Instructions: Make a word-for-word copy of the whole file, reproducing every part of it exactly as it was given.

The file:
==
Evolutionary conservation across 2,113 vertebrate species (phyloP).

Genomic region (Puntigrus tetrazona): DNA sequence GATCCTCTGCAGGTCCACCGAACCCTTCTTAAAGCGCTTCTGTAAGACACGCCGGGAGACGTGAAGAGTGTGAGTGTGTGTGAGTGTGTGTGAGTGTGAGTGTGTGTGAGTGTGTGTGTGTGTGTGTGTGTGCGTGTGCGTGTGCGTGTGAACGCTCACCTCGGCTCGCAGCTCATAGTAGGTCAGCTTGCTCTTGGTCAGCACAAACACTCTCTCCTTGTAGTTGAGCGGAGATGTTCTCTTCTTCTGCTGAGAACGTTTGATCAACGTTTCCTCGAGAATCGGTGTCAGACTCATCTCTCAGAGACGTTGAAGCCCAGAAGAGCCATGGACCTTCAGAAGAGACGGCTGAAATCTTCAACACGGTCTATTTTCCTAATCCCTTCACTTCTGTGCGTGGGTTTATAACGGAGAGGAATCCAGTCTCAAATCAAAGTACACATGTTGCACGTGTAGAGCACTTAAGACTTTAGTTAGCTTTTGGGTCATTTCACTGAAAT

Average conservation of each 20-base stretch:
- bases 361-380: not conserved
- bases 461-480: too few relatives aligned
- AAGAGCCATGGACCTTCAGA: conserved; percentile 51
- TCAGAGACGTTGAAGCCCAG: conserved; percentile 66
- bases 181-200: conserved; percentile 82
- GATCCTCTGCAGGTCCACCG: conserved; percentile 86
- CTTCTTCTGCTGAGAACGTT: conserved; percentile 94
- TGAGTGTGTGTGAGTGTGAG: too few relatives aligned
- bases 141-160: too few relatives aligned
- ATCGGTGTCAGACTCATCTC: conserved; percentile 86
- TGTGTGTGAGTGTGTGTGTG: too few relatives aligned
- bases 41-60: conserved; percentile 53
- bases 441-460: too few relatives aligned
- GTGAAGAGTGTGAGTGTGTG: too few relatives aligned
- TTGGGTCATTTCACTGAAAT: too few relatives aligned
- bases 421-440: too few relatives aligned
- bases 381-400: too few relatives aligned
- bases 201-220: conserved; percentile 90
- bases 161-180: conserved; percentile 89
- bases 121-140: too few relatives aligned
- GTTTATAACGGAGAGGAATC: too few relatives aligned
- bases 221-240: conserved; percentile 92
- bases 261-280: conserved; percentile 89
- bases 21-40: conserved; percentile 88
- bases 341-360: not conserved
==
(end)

Evolutionary conservation across 2,113 vertebrate species (phyloP).

Genomic region (Puntigrus tetrazona): DNA sequence GATCCTCTGCAGGTCCACCGAACCCTTCTTAAAGCGCTTCTGTAAGACACGCCGGGAGACGTGAAGAGTGTGAGTGTGTGTGAGTGTGTGTGAGTGTGAGTGTGTGTGAGTGTGTGTGTGTGTGTGTGTGTGCGTGTGCGTGTGCGTGTGAACGCTCACCTCGGCTCGCAGCTCATAGTAGGTCAGCTTGCTCTTGGTCAGCACAAACACTCTCTCCTTGTAGTTGAGCGGAGATGTTCTCTTCTTCTGCTGAGAACGTTTGATCAACGTTTCCTCGAGAATCGGTGTCAGACTCATCTCTCAGAGACGTTGAAGCCCAGAAGAGCCATGGACCTTCAGAAGAGACGGCTGAAATCTTCAACACGGTCTATTTTCCTAATCCCTTCACTTCTGTGCGTGGGTTTATAACGGAGAGGAATCCAGTCTCAAATCAAAGTACACATGTTGCACGTGTAGAGCACTTAAGACTTTAGTTAGCTTTTGGGTCATTTCACTGAAAT

Average conservation of each 20-base stretch:
- bases 361-380: not conserved
- bases 461-480: too few relatives aligned
- AAGAGCCATGGACCTTCAGA: conserved; percentile 51
- TCAGAGACGTTGAAGCCCAG: conserved; percentile 66
- bases 181-200: conserved; percentile 82
- GATCCTCTGCAGGTCCACCG: conserved; percentile 86
- CTTCTTCTGCTGAGAACGTT: conserved; percentile 94
- TGAGTGTGTGTGAGTGTGAG: too few relatives aligned
- bases 141-160: too few relatives aligned
- ATCGGTGTCAGACTCATCTC: conserved; percentile 86
- TGTGTGTGAGTGTGTGTGTG: too few relatives aligned
- bases 41-60: conserved; percentile 53
- bases 441-460: too few relatives aligned
- GTGAAGAGTGTGAGTGTGTG: too few relatives aligned
- TTGGGTCATTTCACTGAAAT: too few relatives aligned
- bases 421-440: too few relatives aligned
- bases 381-400: too few relatives aligned
- bases 201-220: conserved; percentile 90
- bases 161-180: conserved; percentile 89
- bases 121-140: too few relatives aligned
- GTTTATAACGGAGAGGAATC: too few relatives aligned
- bases 221-240: conserved; percentile 92
- bases 261-280: conserved; percentile 89
- bases 21-40: conserved; percentile 88
- bases 341-360: not conserved